An assault has been launched by rebels in the northwest of Syria against a major air force base, anti-government activists and a rights group have said.
The Syrian Revolution General Commission (SRGC), a network of opposition activists, said on Saturday that the operation had begun "to liberate the Taftanaz airbase", which is used to deploy fighter jets and helicopter gunships against their positions, the AP news agency reported.
The Syrian Observatory for Human Rights, a Britain-based anti-government rights group, said "heavy fighting" had broken out near the airport in Idlib province, where rebels have made significant gains in recent days.
Al Jazeera's Andrew Simmons, reporting from Antakya on the Turkish-Syria border, said that an intensive battle was under way.
"What we are hearing now from activists is that regime forces are reported to be sending an armoured convoy to back up their forces and defend the base," reported Simmons.
He said that according to those reports, the rebel fighters were putting up a fight but were using basic means against air strikes by the Syrian forces.
The Observatory said rebels had also killed 21 soldiers and taken three positions in the town of Douma, northeast of Damascus, on Friday.
The positions comprised a police station, a municipal government building and a hospital, it said.
The Local Co-ordination Committees, another opposition activist network, said on Friday that 70 people had been killed in the offensive in the town of Harem in Idlib province.
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The Syrian government had also intensified air strikes on eastern Ghouta in the suburbs of the capital Damascus, an activist told the AFP news agency.
Moaz al-Shami said President Bashar al-Assad's forces had resorted to heavy aerial bombardments after failed attempts by ground troops to seize back the suburbs.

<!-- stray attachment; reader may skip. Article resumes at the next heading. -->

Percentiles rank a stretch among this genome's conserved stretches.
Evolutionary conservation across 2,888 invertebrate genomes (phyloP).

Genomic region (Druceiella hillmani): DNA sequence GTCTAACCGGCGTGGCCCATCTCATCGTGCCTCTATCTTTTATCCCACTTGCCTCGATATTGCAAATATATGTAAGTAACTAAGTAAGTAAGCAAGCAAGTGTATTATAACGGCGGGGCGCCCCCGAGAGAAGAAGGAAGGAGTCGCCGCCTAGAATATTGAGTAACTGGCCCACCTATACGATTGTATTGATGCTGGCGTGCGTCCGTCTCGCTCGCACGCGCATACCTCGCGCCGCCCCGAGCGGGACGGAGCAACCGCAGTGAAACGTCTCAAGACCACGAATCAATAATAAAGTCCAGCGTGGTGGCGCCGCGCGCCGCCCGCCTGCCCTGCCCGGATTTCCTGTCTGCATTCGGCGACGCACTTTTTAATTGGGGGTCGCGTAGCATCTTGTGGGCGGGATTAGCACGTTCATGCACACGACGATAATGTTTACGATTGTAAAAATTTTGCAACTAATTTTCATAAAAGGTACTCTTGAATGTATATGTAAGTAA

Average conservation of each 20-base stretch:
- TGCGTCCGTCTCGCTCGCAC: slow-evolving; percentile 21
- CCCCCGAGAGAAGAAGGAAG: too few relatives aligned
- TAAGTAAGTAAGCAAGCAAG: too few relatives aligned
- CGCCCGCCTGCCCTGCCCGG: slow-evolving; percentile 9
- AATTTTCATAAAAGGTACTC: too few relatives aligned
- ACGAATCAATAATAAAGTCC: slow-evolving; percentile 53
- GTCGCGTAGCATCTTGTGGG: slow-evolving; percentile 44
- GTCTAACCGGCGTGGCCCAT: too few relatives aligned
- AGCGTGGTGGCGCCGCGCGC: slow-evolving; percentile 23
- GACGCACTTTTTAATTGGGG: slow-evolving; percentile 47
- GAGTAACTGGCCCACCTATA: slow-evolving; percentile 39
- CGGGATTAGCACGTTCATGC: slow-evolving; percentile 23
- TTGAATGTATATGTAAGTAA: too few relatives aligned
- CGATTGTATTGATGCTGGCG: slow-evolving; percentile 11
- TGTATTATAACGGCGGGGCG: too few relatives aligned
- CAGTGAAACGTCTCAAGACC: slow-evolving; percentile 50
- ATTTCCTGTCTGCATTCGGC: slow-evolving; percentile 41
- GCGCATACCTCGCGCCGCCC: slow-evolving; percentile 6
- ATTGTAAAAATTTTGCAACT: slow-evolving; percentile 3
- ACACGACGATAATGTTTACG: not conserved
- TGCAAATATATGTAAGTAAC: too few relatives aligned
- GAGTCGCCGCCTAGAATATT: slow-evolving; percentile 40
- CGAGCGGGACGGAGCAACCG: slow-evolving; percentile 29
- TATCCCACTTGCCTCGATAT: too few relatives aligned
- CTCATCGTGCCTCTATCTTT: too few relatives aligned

State media has said the military is "cleansing" what it describes as "terrorists" from the area.
"The regime has tried to control the eastern Ghouta several times and each times it had to withdraw because the rebels slipped away then came back to attack its forces," Shami said. "Now it is trying to annihilate it from the air."
Activists reported the deaths of seven people in airstrikes in the suburb of Douma, amid clashes in the city.
War crime allegations
In Idlib province, the Syrian army was reported to have abandoned its last base near the town of Saraqeb, after a fierce assault by rebels, further isolating Aleppo, the strategically important second city from the capital.
Opposition activists said on Friday that government troops left the town and surrounding areas "completely outside the control of regime forces".
The UN said the rebels appeared to have committed a war crime after seizing the base.
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The pullout followed co-ordinated rebel attacks on Thursday against three military posts around Saraqeb, 50km southwest of Aleppo, in which 28 soldiers were killed.
Several were shown in video footage apparently being shot after they had surrendered.
"The allegations are that these were soldiers who were no longer combatants," UN human rights spokesman Rupert Colville said in Geneva.
"And therefore, at this point it looks very likely that this is a war crime, another one.
"Unfortunately this could be just the latest in a string of documented summary executions by opposition factions as well as by government forces and groups affiliated with them, such as the shabbiha [pro-government militia]."
'Violations damage revolution'
Video footage of the killings appeared to show rebels berating the captured men, calling them "Assad's dogs", before firing round after round into their bodies as they lay on the ground.
Rights groups and the UN say rebels and forces loyal to Assad have both committed war crimes during the 19-month-old conflict.
The opposition Syrian National Council (SNC) on Friday urged that rebels be held accountable for human rights violations.
"We urge the [rebel] Free Syrian Army and the revolutionary movement on the ground to hold to account anyone who violates human rights," Radif Mustafa, the SNC human rights committee head, told AFP by telephone.
"Though the rebel armed groups' violations are not as serious or numerous as those committed by the regime, we cannot be silent over such violations because that would only help them to increase.
"The FSA and other armed groups need to respect human rights."
Mustafa described the situation on the ground in Syria as "very complex".
"There are individual cases of revenge," he said. "Such violations are very dangerous. Any violation damages the revolution's principles of freedom, dignity and respect for human rights," he said.
The conflict in Syria began with protests against Assad and has spiralled into a civil war which the UN says has left 32,000 people dead and which threatens to drag in regional powers.